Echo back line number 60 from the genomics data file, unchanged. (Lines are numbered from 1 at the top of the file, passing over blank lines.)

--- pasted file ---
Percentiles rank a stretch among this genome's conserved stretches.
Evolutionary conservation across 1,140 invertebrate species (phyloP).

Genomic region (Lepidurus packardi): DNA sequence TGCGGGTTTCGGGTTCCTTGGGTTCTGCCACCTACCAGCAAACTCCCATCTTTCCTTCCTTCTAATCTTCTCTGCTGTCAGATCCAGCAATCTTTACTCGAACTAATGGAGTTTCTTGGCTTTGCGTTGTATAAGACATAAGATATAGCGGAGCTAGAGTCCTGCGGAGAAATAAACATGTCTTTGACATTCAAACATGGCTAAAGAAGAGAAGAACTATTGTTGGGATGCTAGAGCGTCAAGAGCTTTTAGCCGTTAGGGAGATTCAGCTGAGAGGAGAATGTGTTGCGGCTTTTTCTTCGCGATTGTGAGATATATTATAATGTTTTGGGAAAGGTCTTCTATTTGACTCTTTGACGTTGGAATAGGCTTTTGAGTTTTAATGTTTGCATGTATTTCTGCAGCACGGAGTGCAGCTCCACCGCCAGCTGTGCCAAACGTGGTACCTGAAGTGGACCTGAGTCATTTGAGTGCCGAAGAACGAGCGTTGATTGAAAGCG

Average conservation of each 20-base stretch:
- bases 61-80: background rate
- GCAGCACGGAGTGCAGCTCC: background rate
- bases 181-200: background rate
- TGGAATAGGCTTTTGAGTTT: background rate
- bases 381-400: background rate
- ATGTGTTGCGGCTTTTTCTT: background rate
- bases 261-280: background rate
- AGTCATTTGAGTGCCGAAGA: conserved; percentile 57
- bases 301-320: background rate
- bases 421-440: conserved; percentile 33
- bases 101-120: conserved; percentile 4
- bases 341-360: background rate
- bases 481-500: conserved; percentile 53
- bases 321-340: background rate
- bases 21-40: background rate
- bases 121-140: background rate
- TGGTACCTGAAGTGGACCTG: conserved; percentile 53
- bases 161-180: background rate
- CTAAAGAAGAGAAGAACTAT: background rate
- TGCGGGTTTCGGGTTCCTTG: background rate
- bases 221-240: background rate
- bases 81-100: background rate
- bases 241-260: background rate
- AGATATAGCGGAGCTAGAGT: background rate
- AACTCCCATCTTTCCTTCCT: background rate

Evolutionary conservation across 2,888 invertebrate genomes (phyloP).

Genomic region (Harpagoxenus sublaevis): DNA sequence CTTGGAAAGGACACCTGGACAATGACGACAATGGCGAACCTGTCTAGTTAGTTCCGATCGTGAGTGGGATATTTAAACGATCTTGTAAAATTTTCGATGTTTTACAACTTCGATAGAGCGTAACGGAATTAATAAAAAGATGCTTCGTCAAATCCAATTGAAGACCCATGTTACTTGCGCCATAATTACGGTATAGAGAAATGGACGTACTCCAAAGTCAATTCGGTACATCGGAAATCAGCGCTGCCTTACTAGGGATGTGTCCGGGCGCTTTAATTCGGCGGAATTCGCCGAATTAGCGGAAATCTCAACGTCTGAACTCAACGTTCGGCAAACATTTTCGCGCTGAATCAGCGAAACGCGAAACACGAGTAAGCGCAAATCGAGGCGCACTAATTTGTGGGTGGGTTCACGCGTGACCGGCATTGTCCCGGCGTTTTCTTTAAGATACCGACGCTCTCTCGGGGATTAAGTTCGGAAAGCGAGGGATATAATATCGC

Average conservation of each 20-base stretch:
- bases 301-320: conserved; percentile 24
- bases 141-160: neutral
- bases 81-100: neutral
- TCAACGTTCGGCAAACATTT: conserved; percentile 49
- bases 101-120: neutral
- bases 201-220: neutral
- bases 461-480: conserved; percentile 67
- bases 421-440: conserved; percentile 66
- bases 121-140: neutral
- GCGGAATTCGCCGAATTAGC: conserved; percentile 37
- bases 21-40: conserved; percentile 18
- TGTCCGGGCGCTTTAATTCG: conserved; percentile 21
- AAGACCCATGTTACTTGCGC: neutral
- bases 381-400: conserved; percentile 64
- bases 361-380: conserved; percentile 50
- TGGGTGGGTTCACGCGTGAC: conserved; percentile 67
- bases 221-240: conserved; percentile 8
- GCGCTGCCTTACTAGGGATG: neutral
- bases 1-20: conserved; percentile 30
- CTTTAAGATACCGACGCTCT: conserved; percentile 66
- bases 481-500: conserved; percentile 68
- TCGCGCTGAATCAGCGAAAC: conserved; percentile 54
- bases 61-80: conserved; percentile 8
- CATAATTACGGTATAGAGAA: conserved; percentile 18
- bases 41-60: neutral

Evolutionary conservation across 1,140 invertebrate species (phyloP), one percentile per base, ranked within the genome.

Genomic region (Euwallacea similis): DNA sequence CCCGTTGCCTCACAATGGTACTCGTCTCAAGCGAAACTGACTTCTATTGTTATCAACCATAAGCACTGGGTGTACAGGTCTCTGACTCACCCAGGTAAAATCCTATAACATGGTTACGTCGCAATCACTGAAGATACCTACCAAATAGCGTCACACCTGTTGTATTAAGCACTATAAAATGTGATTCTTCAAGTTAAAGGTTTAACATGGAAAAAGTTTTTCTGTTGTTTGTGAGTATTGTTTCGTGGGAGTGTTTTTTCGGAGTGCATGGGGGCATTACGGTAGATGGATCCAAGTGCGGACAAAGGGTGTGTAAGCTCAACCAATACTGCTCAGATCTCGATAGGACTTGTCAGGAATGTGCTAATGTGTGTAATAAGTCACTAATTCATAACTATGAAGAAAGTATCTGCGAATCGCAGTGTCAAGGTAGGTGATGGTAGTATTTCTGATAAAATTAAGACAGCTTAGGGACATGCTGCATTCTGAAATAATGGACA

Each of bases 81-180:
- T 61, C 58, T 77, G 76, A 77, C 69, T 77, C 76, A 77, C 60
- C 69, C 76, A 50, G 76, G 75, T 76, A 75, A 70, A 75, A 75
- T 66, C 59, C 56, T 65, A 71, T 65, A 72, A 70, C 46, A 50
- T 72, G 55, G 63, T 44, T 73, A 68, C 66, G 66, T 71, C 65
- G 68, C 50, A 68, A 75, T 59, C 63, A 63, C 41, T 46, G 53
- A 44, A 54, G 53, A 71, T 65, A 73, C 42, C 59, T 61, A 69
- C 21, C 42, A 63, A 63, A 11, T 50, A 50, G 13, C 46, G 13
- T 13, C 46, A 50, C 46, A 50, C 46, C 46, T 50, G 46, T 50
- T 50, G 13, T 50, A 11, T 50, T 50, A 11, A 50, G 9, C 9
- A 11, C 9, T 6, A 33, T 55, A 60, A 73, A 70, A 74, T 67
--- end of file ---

Each of bases 81-180: